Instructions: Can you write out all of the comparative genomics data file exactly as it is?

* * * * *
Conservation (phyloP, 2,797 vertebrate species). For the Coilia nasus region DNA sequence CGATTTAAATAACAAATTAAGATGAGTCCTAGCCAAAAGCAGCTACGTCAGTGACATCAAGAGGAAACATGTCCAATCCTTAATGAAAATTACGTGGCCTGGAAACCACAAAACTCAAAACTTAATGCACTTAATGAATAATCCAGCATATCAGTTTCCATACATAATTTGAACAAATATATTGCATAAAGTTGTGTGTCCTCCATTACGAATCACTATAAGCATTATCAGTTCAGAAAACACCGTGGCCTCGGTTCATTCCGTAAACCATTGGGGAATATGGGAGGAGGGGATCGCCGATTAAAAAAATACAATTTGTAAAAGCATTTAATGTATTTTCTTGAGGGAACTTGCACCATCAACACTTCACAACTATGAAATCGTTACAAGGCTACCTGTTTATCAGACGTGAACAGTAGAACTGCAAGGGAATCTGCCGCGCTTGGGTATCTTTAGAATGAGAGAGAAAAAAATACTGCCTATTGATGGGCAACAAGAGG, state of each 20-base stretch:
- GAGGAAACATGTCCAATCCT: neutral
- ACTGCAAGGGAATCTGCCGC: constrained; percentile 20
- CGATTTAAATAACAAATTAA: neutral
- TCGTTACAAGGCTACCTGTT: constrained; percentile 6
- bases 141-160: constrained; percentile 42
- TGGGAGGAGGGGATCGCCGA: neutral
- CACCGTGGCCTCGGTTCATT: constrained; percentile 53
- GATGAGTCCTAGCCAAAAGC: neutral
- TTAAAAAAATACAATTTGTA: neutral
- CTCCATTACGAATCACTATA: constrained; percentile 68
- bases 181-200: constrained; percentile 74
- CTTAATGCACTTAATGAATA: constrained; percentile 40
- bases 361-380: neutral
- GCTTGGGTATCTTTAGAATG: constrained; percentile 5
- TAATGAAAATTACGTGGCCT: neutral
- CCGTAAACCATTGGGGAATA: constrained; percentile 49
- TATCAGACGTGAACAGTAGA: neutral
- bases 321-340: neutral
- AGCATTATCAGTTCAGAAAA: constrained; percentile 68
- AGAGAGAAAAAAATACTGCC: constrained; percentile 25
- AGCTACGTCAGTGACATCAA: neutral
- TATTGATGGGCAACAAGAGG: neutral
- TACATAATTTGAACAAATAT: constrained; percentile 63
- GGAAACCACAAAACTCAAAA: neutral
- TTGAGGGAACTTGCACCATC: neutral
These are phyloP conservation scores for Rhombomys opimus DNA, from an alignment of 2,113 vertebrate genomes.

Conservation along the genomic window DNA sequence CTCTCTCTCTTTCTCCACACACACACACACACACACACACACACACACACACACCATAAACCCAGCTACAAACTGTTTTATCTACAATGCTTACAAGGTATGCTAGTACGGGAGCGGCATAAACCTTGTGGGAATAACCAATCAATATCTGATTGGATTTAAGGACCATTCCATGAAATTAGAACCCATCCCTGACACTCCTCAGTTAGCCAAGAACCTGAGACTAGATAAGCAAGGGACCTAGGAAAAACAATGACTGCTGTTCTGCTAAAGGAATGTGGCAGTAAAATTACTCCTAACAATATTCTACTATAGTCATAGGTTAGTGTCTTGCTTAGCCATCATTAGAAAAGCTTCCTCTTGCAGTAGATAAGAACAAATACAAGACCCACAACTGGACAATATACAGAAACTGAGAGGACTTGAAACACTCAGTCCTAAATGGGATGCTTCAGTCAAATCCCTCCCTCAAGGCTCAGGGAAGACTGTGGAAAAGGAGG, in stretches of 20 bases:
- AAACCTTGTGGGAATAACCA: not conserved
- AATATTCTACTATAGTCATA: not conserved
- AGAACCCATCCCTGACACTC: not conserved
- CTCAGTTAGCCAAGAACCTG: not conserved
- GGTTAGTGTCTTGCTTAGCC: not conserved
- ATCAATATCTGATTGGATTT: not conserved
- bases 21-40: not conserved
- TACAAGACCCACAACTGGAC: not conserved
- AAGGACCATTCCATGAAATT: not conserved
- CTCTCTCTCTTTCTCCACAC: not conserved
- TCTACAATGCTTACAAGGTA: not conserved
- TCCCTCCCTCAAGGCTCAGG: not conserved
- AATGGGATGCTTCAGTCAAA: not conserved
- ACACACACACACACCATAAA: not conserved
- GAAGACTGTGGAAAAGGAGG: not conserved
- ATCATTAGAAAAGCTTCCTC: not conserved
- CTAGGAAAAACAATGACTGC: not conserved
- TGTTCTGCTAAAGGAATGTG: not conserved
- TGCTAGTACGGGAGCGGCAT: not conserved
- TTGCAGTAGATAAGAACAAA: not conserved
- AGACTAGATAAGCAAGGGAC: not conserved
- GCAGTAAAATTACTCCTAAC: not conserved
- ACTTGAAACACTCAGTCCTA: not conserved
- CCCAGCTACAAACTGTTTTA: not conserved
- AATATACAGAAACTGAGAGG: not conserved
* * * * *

Conservation (phyloP, 2,797 vertebrate species). For the Coilia nasus region DNA sequence CGATTTAAATAACAAATTAAGATGAGTCCTAGCCAAAAGCAGCTACGTCAGTGACATCAAGAGGAAACATGTCCAATCCTTAATGAAAATTACGTGGCCTGGAAACCACAAAACTCAAAACTTAATGCACTTAATGAATAATCCAGCATATCAGTTTCCATACATAATTTGAACAAATATATTGCATAAAGTTGTGTGTCCTCCATTACGAATCACTATAAGCATTATCAGTTCAGAAAACACCGTGGCCTCGGTTCATTCCGTAAACCATTGGGGAATATGGGAGGAGGGGATCGCCGATTAAAAAAATACAATTTGTAAAAGCATTTAATGTATTTTCTTGAGGGAACTTGCACCATCAACACTTCACAACTATGAAATCGTTACAAGGCTACCTGTTTATCAGACGTGAACAGTAGAACTGCAAGGGAATCTGCCGCGCTTGGGTATCTTTAGAATGAGAGAGAAAAAAATACTGCCTATTGATGGGCAACAAGAGG, state of each 20-base stretch:
- GAGGAAACATGTCCAATCCT: neutral
- ACTGCAAGGGAATCTGCCGC: constrained; percentile 20
- CGATTTAAATAACAAATTAA: neutral
- TCGTTACAAGGCTACCTGTT: constrained; percentile 6
- bases 141-160: constrained; percentile 42
- TGGGAGGAGGGGATCGCCGA: neutral
- CACCGTGGCCTCGGTTCATT: constrained; percentile 53
- GATGAGTCCTAGCCAAAAGC: neutral
- TTAAAAAAATACAATTTGTA: neutral
- CTCCATTACGAATCACTATA: constrained; percentile 68
- bases 181-200: constrained; percentile 74
- CTTAATGCACTTAATGAATA: constrained; percentile 40
- bases 361-380: neutral
- GCTTGGGTATCTTTAGAATG: constrained; percentile 5
- TAATGAAAATTACGTGGCCT: neutral
- CCGTAAACCATTGGGGAATA: constrained; percentile 49
- TATCAGACGTGAACAGTAGA: neutral
- bases 321-340: neutral
- AGCATTATCAGTTCAGAAAA: constrained; percentile 68
- AGAGAGAAAAAAATACTGCC: constrained; percentile 25
- AGCTACGTCAGTGACATCAA: neutral
- TATTGATGGGCAACAAGAGG: neutral
- TACATAATTTGAACAAATAT: constrained; percentile 63
- GGAAACCACAAAACTCAAAA: neutral
- TTGAGGGAACTTGCACCATC: neutral
These are phyloP conservation scores for Rhombomys opimus DNA, from an alignment of 2,113 vertebrate genomes.

Conservation along the genomic window DNA sequence CTCTCTCTCTTTCTCCACACACACACACACACACACACACACACACACACACACCATAAACCCAGCTACAAACTGTTTTATCTACAATGCTTACAAGGTATGCTAGTACGGGAGCGGCATAAACCTTGTGGGAATAACCAATCAATATCTGATTGGATTTAAGGACCATTCCATGAAATTAGAACCCATCCCTGACACTCCTCAGTTAGCCAAGAACCTGAGACTAGATAAGCAAGGGACCTAGGAAAAACAATGACTGCTGTTCTGCTAAAGGAATGTGGCAGTAAAATTACTCCTAACAATATTCTACTATAGTCATAGGTTAGTGTCTTGCTTAGCCATCATTAGAAAAGCTTCCTCTTGCAGTAGATAAGAACAAATACAAGACCCACAACTGGACAATATACAGAAACTGAGAGGACTTGAAACACTCAGTCCTAAATGGGATGCTTCAGTCAAATCCCTCCCTCAAGGCTCAGGGAAGACTGTGGAAAAGGAGG, in stretches of 20 bases:
- AAACCTTGTGGGAATAACCA: not conserved
- AATATTCTACTATAGTCATA: not conserved
- AGAACCCATCCCTGACACTC: not conserved
- CTCAGTTAGCCAAGAACCTG: not conserved
- GGTTAGTGTCTTGCTTAGCC: not conserved
- ATCAATATCTGATTGGATTT: not conserved
- bases 21-40: not conserved
- TACAAGACCCACAACTGGAC: not conserved
- AAGGACCATTCCATGAAATT: not conserved
- CTCTCTCTCTTTCTCCACAC: not conserved
- TCTACAATGCTTACAAGGTA: not conserved
- TCCCTCCCTCAAGGCTCAGG: not conserved
- AATGGGATGCTTCAGTCAAA: not conserved
- ACACACACACACACCATAAA: not conserved
- GAAGACTGTGGAAAAGGAGG: not conserved
- ATCATTAGAAAAGCTTCCTC: not conserved
- CTAGGAAAAACAATGACTGC: not conserved
- TGTTCTGCTAAAGGAATGTG: not conserved
- TGCTAGTACGGGAGCGGCAT: not conserved
- TTGCAGTAGATAAGAACAAA: not conserved
- AGACTAGATAAGCAAGGGAC: not conserved
- GCAGTAAAATTACTCCTAAC: not conserved
- ACTTGAAACACTCAGTCCTA: not conserved
- CCCAGCTACAAACTGTTTTA: not conserved
- AATATACAGAAACTGAGAGG: not conserved